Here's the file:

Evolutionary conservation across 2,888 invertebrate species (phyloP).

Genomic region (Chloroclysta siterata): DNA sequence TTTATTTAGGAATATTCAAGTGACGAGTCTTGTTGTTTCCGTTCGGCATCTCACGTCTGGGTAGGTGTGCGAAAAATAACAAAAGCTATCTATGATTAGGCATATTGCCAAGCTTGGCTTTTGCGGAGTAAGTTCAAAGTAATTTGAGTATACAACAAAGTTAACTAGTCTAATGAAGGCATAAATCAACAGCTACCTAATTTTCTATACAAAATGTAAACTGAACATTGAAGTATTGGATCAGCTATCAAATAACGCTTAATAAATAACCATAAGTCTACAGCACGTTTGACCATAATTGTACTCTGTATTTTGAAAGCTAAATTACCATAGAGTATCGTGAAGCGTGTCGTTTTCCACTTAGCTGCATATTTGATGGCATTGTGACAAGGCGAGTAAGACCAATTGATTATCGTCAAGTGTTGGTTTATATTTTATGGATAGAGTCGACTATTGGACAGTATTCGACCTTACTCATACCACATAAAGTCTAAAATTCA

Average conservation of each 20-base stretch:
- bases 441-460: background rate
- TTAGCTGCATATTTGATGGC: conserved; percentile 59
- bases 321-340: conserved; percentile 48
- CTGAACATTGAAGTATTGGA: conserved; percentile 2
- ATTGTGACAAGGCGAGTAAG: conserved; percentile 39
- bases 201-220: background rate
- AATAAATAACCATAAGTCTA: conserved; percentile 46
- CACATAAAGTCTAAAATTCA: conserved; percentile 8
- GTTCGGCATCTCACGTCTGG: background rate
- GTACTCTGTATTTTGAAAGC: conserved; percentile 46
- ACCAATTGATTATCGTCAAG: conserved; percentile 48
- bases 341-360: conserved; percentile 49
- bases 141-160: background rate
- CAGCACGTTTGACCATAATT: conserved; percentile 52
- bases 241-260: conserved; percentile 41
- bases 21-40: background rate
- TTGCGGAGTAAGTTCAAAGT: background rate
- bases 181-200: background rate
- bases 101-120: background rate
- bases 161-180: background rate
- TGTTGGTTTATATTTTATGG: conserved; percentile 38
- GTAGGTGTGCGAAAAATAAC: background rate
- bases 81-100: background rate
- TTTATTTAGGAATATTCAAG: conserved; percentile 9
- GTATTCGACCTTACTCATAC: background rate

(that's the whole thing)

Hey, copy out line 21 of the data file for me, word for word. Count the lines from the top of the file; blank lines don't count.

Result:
- bases 181-200: background rate